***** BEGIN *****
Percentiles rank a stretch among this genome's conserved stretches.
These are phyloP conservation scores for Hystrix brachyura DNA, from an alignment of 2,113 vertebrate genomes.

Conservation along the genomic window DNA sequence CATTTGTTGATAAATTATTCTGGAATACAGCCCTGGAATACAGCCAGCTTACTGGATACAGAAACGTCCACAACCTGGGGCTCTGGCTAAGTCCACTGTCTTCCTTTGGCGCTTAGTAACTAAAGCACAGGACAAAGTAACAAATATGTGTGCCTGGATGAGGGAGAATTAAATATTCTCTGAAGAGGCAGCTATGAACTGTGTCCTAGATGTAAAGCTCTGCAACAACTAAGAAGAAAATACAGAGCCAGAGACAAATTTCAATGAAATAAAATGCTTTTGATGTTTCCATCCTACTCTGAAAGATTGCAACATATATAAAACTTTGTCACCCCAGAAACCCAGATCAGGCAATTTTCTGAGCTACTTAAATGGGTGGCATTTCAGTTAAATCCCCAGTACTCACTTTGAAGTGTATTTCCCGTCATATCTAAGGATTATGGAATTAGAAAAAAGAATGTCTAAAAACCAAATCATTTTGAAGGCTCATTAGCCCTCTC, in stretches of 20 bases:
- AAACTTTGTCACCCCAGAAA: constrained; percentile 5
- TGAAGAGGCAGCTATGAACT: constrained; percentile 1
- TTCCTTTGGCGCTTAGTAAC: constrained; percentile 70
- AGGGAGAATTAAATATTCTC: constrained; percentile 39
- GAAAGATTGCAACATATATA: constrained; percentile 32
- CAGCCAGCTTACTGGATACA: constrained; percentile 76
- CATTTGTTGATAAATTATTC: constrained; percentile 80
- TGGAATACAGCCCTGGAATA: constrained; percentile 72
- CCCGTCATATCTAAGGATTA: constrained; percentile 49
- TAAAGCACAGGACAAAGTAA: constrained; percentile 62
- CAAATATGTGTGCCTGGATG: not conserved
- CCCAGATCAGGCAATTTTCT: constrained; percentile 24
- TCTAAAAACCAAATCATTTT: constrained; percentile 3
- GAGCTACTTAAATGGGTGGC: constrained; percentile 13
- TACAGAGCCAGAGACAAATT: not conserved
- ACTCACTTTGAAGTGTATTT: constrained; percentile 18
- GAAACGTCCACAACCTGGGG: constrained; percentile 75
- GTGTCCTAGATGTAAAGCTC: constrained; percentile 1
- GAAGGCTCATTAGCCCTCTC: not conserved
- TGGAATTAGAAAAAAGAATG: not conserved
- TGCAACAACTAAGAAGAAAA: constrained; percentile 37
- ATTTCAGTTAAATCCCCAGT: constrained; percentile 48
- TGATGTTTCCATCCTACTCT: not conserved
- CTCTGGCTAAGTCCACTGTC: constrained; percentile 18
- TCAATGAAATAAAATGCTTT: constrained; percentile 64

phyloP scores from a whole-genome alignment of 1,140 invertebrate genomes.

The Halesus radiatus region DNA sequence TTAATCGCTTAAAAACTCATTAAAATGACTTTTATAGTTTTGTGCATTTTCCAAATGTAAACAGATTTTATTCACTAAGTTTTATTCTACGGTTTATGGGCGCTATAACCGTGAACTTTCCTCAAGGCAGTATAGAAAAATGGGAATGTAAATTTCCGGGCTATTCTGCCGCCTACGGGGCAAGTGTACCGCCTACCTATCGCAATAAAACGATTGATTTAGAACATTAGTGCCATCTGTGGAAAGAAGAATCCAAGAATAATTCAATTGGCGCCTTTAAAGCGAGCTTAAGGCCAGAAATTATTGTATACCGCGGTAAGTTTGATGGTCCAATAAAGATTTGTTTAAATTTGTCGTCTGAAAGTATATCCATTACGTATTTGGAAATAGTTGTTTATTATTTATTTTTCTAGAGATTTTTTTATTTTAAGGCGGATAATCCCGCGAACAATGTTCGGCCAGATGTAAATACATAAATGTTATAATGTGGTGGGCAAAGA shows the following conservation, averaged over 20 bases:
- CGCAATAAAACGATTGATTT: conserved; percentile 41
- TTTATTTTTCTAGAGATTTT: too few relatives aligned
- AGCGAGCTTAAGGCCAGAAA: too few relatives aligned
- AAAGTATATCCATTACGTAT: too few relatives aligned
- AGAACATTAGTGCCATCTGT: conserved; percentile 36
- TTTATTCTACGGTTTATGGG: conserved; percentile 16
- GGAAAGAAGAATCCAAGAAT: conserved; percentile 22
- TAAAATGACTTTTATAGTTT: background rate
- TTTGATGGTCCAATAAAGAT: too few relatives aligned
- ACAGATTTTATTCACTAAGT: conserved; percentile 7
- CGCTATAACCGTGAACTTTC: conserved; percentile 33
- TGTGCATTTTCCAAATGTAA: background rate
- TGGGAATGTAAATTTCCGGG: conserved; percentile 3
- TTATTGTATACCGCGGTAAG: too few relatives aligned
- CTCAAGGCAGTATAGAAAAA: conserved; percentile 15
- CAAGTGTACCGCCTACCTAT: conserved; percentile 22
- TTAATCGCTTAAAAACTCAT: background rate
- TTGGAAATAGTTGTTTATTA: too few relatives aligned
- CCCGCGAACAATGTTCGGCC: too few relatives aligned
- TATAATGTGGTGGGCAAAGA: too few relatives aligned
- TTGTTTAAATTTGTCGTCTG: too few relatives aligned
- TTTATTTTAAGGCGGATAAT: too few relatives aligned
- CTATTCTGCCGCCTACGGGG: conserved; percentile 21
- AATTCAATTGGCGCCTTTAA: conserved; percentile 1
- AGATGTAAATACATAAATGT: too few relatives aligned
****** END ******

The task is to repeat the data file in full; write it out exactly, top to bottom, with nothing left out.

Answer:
Percentiles rank a stretch among this genome's conserved stretches.
These are phyloP conservation scores for Hystrix brachyura DNA, from an alignment of 2,113 vertebrate genomes.

Conservation along the genomic window DNA sequence CATTTGTTGATAAATTATTCTGGAATACAGCCCTGGAATACAGCCAGCTTACTGGATACAGAAACGTCCACAACCTGGGGCTCTGGCTAAGTCCACTGTCTTCCTTTGGCGCTTAGTAACTAAAGCACAGGACAAAGTAACAAATATGTGTGCCTGGATGAGGGAGAATTAAATATTCTCTGAAGAGGCAGCTATGAACTGTGTCCTAGATGTAAAGCTCTGCAACAACTAAGAAGAAAATACAGAGCCAGAGACAAATTTCAATGAAATAAAATGCTTTTGATGTTTCCATCCTACTCTGAAAGATTGCAACATATATAAAACTTTGTCACCCCAGAAACCCAGATCAGGCAATTTTCTGAGCTACTTAAATGGGTGGCATTTCAGTTAAATCCCCAGTACTCACTTTGAAGTGTATTTCCCGTCATATCTAAGGATTATGGAATTAGAAAAAAGAATGTCTAAAAACCAAATCATTTTGAAGGCTCATTAGCCCTCTC, in stretches of 20 bases:
- AAACTTTGTCACCCCAGAAA: constrained; percentile 5
- TGAAGAGGCAGCTATGAACT: constrained; percentile 1
- TTCCTTTGGCGCTTAGTAAC: constrained; percentile 70
- AGGGAGAATTAAATATTCTC: constrained; percentile 39
- GAAAGATTGCAACATATATA: constrained; percentile 32
- CAGCCAGCTTACTGGATACA: constrained; percentile 76
- CATTTGTTGATAAATTATTC: constrained; percentile 80
- TGGAATACAGCCCTGGAATA: constrained; percentile 72
- CCCGTCATATCTAAGGATTA: constrained; percentile 49
- TAAAGCACAGGACAAAGTAA: constrained; percentile 62
- CAAATATGTGTGCCTGGATG: not conserved
- CCCAGATCAGGCAATTTTCT: constrained; percentile 24
- TCTAAAAACCAAATCATTTT: constrained; percentile 3
- GAGCTACTTAAATGGGTGGC: constrained; percentile 13
- TACAGAGCCAGAGACAAATT: not conserved
- ACTCACTTTGAAGTGTATTT: constrained; percentile 18
- GAAACGTCCACAACCTGGGG: constrained; percentile 75
- GTGTCCTAGATGTAAAGCTC: constrained; percentile 1
- GAAGGCTCATTAGCCCTCTC: not conserved
- TGGAATTAGAAAAAAGAATG: not conserved
- TGCAACAACTAAGAAGAAAA: constrained; percentile 37
- ATTTCAGTTAAATCCCCAGT: constrained; percentile 48
- TGATGTTTCCATCCTACTCT: not conserved
- CTCTGGCTAAGTCCACTGTC: constrained; percentile 18
- TCAATGAAATAAAATGCTTT: constrained; percentile 64

phyloP scores from a whole-genome alignment of 1,140 invertebrate genomes.

The Halesus radiatus region DNA sequence TTAATCGCTTAAAAACTCATTAAAATGACTTTTATAGTTTTGTGCATTTTCCAAATGTAAACAGATTTTATTCACTAAGTTTTATTCTACGGTTTATGGGCGCTATAACCGTGAACTTTCCTCAAGGCAGTATAGAAAAATGGGAATGTAAATTTCCGGGCTATTCTGCCGCCTACGGGGCAAGTGTACCGCCTACCTATCGCAATAAAACGATTGATTTAGAACATTAGTGCCATCTGTGGAAAGAAGAATCCAAGAATAATTCAATTGGCGCCTTTAAAGCGAGCTTAAGGCCAGAAATTATTGTATACCGCGGTAAGTTTGATGGTCCAATAAAGATTTGTTTAAATTTGTCGTCTGAAAGTATATCCATTACGTATTTGGAAATAGTTGTTTATTATTTATTTTTCTAGAGATTTTTTTATTTTAAGGCGGATAATCCCGCGAACAATGTTCGGCCAGATGTAAATACATAAATGTTATAATGTGGTGGGCAAAGA shows the following conservation, averaged over 20 bases:
- CGCAATAAAACGATTGATTT: conserved; percentile 41
- TTTATTTTTCTAGAGATTTT: too few relatives aligned
- AGCGAGCTTAAGGCCAGAAA: too few relatives aligned
- AAAGTATATCCATTACGTAT: too few relatives aligned
- AGAACATTAGTGCCATCTGT: conserved; percentile 36
- TTTATTCTACGGTTTATGGG: conserved; percentile 16
- GGAAAGAAGAATCCAAGAAT: conserved; percentile 22
- TAAAATGACTTTTATAGTTT: background rate
- TTTGATGGTCCAATAAAGAT: too few relatives aligned
- ACAGATTTTATTCACTAAGT: conserved; percentile 7
- CGCTATAACCGTGAACTTTC: conserved; percentile 33
- TGTGCATTTTCCAAATGTAA: background rate
- TGGGAATGTAAATTTCCGGG: conserved; percentile 3
- TTATTGTATACCGCGGTAAG: too few relatives aligned
- CTCAAGGCAGTATAGAAAAA: conserved; percentile 15
- CAAGTGTACCGCCTACCTAT: conserved; percentile 22
- TTAATCGCTTAAAAACTCAT: background rate
- TTGGAAATAGTTGTTTATTA: too few relatives aligned
- CCCGCGAACAATGTTCGGCC: too few relatives aligned
- TATAATGTGGTGGGCAAAGA: too few relatives aligned
- TTGTTTAAATTTGTCGTCTG: too few relatives aligned
- TTTATTTTAAGGCGGATAAT: too few relatives aligned
- CTATTCTGCCGCCTACGGGG: conserved; percentile 21
- AATTCAATTGGCGCCTTTAA: conserved; percentile 1
- AGATGTAAATACATAAATGT: too few relatives aligned